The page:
Congress reaches tentative deal to avoid government shutdown

The $1-trillion plan would last through September 2012. Republicans and Democrats are still struggling with how to extend a payroll tax break.

December 15, 2011|By Lisa Mascaro, Washington Bureau
  • Senate Majority Leader Harry Reid (R-Nev.) says that with a tentative deal on a government funding bill, the two parties can soon agree on a way to extend the payroll tax break for workers.
Senate Majority Leader Harry Reid (R-Nev.) says that with a tentative deal… (J. Scott Applewhite, Associated…)

Reporting from Washington — Weary of one last round of brinkmanship before the holidays, Congress reached a tentative deal late Thursday on a $1-trillion spending bill that would avert a government shutdown as both parties continued to discuss extending President Obama's payroll tax break.

Negotiators were considering a two-month extension of the payroll tax holiday, which is set to expire Dec. 31, in case they could not agree to continue it for a full year, according to those familiar with the talks. The measure trims workers' Social Security tax from 6.2% to 4.2%, providing an average $1,000 annual benefit for 160 million working Americans.

The possible short-term deal emerged after Democrats dropped their demand for a surtax on earnings of $1 million or more to pay for the tax cut. The two-month package would be a fallback and would include continuation of unemployment benefits, which also run out at the end of the year for some recipients, said the congressional sources, who discussed the negotiations on the condition of anonymity.

Talks continued behind closed doors into the evening as both Republicans and Democrats sought a consensus on how to pay for the tax cut.

"We hope that we can come up with something that would get us out of here at a reasonable time in the next few days," said Senate Majority Leader Harry Reid (D-Nev.).

Late Thursday, Reid loosened his block on the government funding bill, which was seen as a sign of progress. Democrats had stalled the bill as a bargaining chip to bring Republicans to the table on the payroll tax break. Votes on the spending bill, which would fund the government for the rest of the current fiscal year, through September 2012, were expected Friday.

But hurdles remain. Obama must decide on the price he is willing to pay to keep the tax break, which mainstream economists assert is vital to the struggling economy because it puts money in the hands of people who are likely to spend it.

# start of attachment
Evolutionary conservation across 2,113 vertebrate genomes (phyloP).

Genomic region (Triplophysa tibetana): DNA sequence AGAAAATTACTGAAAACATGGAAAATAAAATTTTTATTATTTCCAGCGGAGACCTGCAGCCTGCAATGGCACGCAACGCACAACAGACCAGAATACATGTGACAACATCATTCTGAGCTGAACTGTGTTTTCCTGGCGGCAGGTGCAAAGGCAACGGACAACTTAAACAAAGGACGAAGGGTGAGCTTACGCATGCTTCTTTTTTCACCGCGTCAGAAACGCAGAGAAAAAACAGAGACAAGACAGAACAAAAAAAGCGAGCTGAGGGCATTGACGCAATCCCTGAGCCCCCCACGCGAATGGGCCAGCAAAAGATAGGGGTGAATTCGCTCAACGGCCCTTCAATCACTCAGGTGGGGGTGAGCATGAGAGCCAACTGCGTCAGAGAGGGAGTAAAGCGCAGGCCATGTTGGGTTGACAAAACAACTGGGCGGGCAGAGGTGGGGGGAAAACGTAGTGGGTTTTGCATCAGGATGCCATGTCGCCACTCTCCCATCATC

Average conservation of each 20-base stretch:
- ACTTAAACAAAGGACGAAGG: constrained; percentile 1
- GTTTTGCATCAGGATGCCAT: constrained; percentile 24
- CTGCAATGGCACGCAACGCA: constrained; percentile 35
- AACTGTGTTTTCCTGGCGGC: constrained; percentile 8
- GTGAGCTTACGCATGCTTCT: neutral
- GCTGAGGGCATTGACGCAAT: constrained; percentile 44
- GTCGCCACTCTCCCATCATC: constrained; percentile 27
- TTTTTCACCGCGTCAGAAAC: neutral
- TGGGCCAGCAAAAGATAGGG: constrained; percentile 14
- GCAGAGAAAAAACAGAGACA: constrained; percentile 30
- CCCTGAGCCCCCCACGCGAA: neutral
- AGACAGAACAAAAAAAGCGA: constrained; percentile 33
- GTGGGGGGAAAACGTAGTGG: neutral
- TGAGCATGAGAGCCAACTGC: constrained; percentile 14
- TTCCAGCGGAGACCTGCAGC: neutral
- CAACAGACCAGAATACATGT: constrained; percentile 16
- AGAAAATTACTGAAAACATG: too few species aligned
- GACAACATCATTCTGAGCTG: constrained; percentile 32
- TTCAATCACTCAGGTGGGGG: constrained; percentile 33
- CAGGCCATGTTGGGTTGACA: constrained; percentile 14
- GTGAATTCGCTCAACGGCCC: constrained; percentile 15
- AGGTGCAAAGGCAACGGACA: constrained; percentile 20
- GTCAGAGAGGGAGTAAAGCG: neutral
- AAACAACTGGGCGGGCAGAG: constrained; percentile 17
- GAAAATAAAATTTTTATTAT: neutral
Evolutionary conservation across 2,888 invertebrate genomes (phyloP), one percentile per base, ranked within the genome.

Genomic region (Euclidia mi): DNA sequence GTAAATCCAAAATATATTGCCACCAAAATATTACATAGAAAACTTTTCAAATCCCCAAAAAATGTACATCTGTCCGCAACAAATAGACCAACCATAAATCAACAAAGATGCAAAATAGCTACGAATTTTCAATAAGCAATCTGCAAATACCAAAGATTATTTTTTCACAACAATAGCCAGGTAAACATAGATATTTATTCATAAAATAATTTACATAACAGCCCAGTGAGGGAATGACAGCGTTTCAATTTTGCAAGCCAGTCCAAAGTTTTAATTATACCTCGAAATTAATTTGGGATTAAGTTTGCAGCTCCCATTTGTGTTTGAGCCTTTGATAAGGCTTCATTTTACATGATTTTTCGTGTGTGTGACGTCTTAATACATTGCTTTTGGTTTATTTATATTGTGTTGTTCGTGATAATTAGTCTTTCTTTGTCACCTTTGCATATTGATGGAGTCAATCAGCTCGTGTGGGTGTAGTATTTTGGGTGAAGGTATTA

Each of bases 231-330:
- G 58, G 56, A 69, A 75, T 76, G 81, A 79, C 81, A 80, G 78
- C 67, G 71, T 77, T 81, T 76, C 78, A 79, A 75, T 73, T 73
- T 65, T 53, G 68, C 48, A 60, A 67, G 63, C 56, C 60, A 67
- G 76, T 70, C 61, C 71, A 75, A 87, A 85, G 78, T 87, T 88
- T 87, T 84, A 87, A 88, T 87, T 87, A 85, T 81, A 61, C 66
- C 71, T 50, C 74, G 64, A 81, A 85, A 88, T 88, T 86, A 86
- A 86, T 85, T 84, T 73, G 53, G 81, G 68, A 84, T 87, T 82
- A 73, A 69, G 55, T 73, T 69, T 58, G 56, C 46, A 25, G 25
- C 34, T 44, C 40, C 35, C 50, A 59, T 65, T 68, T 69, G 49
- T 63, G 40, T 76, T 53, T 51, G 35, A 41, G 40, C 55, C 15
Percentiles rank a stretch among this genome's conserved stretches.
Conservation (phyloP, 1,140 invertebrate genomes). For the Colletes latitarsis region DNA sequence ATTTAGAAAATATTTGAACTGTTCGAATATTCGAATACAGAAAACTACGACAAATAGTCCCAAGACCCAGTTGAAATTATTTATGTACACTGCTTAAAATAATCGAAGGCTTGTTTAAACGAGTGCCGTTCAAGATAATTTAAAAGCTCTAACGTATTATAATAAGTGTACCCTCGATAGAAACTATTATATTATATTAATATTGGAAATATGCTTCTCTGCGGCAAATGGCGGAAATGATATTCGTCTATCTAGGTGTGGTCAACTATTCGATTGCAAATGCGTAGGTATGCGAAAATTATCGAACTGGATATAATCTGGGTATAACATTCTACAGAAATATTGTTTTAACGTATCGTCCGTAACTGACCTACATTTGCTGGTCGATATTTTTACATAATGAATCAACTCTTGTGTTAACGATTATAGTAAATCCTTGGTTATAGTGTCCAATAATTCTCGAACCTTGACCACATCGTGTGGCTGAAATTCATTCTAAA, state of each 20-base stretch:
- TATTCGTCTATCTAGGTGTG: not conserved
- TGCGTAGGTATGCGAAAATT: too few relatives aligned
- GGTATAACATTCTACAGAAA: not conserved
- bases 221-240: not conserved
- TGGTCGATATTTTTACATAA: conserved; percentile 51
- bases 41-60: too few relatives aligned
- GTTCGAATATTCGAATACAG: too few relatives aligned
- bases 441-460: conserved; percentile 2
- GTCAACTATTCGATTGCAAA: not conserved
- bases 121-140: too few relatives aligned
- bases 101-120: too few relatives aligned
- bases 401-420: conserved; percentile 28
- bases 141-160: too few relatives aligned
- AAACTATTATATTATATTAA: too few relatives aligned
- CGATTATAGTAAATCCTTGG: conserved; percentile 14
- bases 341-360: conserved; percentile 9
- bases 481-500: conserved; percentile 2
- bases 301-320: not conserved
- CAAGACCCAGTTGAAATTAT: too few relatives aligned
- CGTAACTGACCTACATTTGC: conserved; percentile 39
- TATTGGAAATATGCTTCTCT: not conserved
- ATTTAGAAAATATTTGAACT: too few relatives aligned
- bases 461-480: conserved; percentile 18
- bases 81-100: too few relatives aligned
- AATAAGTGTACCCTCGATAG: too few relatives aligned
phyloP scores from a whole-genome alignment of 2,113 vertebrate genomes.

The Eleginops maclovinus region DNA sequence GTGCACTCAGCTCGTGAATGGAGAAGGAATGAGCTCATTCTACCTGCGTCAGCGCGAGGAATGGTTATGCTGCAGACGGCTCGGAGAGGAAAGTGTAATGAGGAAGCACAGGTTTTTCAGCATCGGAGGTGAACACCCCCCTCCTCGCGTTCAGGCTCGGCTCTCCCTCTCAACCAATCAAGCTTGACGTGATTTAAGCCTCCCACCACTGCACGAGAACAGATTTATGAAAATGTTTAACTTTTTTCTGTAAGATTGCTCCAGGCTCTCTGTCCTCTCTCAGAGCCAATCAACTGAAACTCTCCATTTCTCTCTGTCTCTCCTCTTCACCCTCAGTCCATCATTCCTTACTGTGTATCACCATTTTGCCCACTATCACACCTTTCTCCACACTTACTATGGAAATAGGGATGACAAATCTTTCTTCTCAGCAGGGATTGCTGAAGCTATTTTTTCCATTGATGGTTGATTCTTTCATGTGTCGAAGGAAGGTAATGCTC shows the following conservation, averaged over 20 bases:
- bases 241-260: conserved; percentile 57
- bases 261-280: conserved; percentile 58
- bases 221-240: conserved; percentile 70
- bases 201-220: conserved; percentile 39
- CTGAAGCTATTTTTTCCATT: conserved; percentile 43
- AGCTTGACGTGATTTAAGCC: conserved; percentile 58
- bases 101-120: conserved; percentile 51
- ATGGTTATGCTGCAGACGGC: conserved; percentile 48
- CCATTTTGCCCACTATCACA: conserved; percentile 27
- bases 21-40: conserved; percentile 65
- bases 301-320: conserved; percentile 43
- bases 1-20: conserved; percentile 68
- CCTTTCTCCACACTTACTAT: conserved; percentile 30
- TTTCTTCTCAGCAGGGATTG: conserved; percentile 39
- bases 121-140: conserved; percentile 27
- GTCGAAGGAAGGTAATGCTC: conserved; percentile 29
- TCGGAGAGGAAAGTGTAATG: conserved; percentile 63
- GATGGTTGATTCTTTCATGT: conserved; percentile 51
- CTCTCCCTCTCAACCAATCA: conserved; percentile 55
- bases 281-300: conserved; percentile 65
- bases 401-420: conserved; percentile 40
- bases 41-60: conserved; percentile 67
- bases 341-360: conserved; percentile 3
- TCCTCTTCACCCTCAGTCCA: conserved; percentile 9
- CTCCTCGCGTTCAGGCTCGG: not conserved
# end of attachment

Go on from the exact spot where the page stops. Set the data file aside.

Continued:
As Republicans resisted the surtax on wealthier Americans, Democrats were forced to consider GOP options for offsetting the cost of the $200-billion package. Some spending cuts may be acceptable, but others, such as reducing unemployment benefits or charging upper-income seniors more for Medicare, face Democratic resistance.

Democrats were pushing for other alternatives — including raising revenue by eliminating a tax loophole on corporate jets, an idea that had drawn bipartisan support earlier.

Reaching an agreement that can capture enough votes from the political left and right in Congress will be the challenge in the limited time remaining. News that the talks now include consideration of a two-month extension for the tax cut demonstrated the difficulty of agreeing on how to pay for the package. The short-term deal also would include a routine adjustment for doctors who serve Medicare patients, preventing about a 20% cut in payments.

"They're working very constructively," said Sen. Jon Kyl of Arizona, the No. 2 Republican in the Senate.

Sen. Kent Conrad (D-N.D.) said the talks were progressing as the reality of the economic and political costs of failure motivated lawmakers.

At the White House, Press Secretary Jay Carney declined to restate the president's threat to veto the package if it included a GOP provision to support the controversial Keystone XL pipeline, which Obama shelved to give the government more time to study environmental concerns. The pipeline would run from Canada's oil shale fields to Gulf Coast refineries.

A package passed Tuesday by the Republican-controlled House, but unlikely to pass the Senate, would require the State Department to make a decision on the project within 60 days of the bill's passage.

"What the president said, I would remind you, is that he would reject a provision — he would reject a proposal that tried to mandate approval of the Keystone project," Carney said.

The State Department has said such a deadline is arbitrary and would compromise the permit process, leaving insufficient time to make a determination about the project.

Kathleen Hennessey in the Washington bureau contributed to this report.

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